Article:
The world focused its attention on cancer last week. World Cancer Day was a way to educate the public about the threats posed by cancer and create pressure on policymakers to adopt science-based approaches to reducing the incidence of the diseases and to cut deaths from cancer.
The Union for International Cancer Control (UICC), the organizer of World Cancer Day, laid out its mission, that it hoped that the Day “encourages everyone to ask their governments to improve health equity, to make it easier for all populations to enjoy affordable and accessible cancer services, and to reduce disparities in cancer incidence and mortality.”
While there are hundreds of different kinds of cancers, including many that are the result of environmental exposures or genetics, there is one that far and away is the biggest killer: lung cancer. Last week, the World Health Organization’s International Agency for Research on Cancer released its worldwide data on the incidence and deaths caused by cancer. While there is a lot to be learned from the IARC, what is crystal clear is that lung cancer is the single biggest killer worldwide.
According to its report, “Lung cancer was the leading cause of cancer death (1.8 million deaths, 18.7% of the total cancer deaths) followed by colorectal cancer (9.3%), liver cancer (7.8%), breast cancer (6.9%) and stomach cancer (6.8%). Lung cancer’s re-emergence as the most common cancer is likely related to persistent tobacco use in Asia.”
The situation in the U.S. is consistent with the world. The U.S. Centers for Disease Control and Prevention (CDC) says that cancer is the second leading cause of death in America. Here in New York, the most recent cancer statistics from the American Cancer Society estimated that the top five cancer killers account for half of all the estimated cancer deaths in New York, with lung cancer far and away the biggest killer. According to the group, over 6,000 New Yorkers will die from lung cancer – which is more than the combined deaths from colon and breast cancers.
Lung cancer is most often caused by tobacco use. But lung cancer is not the only cancer that can be caused by tobacco use. According to the CDC, tobacco use results in cancers of the mouth and throat, voice box, esophagus, stomach, kidney, pancreas, liver, bladder, cervix, colon and rectum, and a type of leukemia. And tobacco users aren’t the only ones at risk, exposure to tobacco smoke by those who are non-smokers raises their risk of cancer.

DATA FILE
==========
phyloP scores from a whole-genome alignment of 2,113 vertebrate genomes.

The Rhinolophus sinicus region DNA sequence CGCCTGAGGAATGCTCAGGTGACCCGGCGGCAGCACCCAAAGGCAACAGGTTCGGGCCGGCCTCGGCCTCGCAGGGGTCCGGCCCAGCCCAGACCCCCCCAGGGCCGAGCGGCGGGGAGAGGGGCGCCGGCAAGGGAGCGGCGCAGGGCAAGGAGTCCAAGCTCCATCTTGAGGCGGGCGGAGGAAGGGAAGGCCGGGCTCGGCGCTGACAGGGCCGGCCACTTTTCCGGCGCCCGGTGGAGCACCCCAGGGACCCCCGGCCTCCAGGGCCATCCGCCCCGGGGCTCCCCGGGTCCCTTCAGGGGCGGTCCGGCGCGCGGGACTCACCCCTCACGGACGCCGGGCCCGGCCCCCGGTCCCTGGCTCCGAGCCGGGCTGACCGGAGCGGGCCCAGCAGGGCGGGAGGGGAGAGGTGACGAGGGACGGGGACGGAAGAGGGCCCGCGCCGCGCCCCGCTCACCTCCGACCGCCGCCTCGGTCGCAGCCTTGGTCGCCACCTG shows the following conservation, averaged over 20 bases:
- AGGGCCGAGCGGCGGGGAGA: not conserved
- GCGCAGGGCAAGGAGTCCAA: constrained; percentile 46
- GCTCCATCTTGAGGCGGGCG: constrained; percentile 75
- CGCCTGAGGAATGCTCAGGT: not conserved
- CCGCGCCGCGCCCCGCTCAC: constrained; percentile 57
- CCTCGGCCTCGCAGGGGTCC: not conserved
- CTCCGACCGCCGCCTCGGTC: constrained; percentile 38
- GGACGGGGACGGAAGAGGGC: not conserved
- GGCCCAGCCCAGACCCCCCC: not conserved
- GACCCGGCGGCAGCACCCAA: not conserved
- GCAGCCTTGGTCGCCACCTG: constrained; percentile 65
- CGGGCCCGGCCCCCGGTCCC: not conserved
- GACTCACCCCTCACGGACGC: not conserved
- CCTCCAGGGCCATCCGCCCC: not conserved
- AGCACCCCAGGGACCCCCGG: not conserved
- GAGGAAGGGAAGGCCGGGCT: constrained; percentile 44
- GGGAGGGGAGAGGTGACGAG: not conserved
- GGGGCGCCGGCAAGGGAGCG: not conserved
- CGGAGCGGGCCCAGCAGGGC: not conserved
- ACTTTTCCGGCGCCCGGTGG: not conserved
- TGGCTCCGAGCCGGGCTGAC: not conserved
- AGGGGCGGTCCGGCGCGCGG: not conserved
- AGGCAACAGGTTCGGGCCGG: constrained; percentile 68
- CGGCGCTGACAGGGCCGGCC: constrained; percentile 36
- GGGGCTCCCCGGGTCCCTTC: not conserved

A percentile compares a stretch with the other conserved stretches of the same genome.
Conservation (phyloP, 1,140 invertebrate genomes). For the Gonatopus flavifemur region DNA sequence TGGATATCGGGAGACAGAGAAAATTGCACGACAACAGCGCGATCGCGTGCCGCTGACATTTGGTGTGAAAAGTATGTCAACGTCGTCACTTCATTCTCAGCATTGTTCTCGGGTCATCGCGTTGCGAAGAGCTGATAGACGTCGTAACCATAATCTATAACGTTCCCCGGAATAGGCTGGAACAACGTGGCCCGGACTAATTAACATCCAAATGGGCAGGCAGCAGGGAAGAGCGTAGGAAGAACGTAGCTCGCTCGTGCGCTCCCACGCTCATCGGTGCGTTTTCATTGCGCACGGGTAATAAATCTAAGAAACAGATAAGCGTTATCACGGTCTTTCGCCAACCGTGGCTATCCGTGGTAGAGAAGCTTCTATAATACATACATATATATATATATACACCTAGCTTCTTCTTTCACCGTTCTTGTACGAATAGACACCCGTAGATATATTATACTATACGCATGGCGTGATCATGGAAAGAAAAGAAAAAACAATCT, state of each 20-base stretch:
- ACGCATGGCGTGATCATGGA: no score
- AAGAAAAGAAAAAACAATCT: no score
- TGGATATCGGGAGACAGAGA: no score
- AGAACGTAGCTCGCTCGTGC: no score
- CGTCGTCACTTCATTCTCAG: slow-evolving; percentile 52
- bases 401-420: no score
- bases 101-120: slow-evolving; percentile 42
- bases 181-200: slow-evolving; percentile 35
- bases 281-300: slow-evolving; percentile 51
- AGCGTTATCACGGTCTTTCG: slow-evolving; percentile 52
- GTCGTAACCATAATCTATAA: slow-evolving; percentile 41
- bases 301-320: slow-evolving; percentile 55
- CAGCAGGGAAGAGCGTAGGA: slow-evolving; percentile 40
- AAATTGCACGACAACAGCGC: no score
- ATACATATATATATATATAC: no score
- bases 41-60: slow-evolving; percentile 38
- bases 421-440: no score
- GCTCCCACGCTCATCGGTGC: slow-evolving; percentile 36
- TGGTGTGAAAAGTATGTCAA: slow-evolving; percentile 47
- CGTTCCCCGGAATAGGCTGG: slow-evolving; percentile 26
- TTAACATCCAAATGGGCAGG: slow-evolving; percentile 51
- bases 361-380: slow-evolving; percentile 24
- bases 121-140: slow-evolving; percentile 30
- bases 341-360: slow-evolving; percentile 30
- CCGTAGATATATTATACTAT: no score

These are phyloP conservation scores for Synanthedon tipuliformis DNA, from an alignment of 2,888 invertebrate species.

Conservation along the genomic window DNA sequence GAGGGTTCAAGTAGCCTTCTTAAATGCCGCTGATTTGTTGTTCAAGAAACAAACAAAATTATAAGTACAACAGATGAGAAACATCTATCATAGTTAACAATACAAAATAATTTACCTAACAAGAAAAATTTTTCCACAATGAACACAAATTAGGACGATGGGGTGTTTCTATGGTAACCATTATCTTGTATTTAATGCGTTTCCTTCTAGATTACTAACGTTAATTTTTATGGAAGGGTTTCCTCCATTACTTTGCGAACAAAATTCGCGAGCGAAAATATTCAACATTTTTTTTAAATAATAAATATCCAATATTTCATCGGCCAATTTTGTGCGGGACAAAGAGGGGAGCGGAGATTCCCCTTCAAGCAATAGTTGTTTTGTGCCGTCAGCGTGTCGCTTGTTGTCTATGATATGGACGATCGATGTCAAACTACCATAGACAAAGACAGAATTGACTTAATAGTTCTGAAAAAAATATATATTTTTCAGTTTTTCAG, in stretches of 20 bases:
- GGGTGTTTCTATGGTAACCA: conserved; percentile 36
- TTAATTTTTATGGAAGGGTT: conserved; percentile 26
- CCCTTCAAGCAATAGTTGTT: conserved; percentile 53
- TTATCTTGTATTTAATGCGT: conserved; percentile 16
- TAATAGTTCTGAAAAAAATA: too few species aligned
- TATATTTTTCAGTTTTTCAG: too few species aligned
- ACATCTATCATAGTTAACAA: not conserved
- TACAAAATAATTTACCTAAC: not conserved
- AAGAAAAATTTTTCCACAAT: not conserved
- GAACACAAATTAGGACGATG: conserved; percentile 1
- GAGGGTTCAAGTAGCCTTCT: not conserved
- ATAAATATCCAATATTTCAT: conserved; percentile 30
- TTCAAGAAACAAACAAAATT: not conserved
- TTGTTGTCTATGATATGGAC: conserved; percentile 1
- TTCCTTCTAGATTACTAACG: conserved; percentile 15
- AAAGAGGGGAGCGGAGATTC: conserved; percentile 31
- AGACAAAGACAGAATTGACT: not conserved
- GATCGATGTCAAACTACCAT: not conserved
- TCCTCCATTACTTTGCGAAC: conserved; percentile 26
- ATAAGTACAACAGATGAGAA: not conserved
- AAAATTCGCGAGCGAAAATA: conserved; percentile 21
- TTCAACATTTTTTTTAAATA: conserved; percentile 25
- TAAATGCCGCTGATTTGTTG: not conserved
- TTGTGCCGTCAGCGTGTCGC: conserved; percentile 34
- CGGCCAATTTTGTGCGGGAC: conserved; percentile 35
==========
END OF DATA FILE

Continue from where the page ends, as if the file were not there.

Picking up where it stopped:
Of course, while the statistics may be new, the devastation resulting from tobacco use and its impacts on cancer go back a very long way in America. It has been well-studied and the policies that should be implemented are also well-researched.
The CDC offers the states the scientifically-based best practices for reducing tobacco use. The CDC recommends that New York State spend between $142 million and $203 million annually on its tobacco control efforts.
Governor Hochul’s budget rejects that expert recommendation.
Governor Hochul has consistently failed to advance tobacco control funding that comes anywhere near what the CDC recommends. According to an independent review of the state’s tobacco control funding, New York’s budget is “only 17% of the Centers for Disease Control and Prevention’s (CDC’s) recommended level for the state, even as New York faces ongoing health and economic effects from tobacco use. The low funding levels in recent years have posed challenges for the Program to make progress across its areas of focus.”
Why does Governor Hochul fail to follow the expert advice of the CDC? It can’t be from a lack of money. Her proposed state budget this year totals more than $233 billion. It also can’t be that the state doesn’t collect enough from tobacco users – through taxes and other revenues – to fund efforts to help them quit and to keep kids from starting. Last year, the state increased its cigarette tax by $1, making it the highest in the nation.
New York annually collects nearly one billion dollars in tobacco taxes and received last year another $740 million as the result of a litigation settlement (the Master Settlement Agreement) with Big Tobacco.
New York State has the money to adequately fund its tobacco control efforts, but it chooses not to.
State lawmakers are wrapping up their budget hearings this week. New Yorkers should hope that the final budget agreement follows science and invests an adequate portion of the hundreds of millions of dollars it gets from smokers into programs that will help them kick the addiction and keep kids from starting. Rejecting science and starving the program will result in the needless misery and early deaths of far too many of lawmakers’ constituents.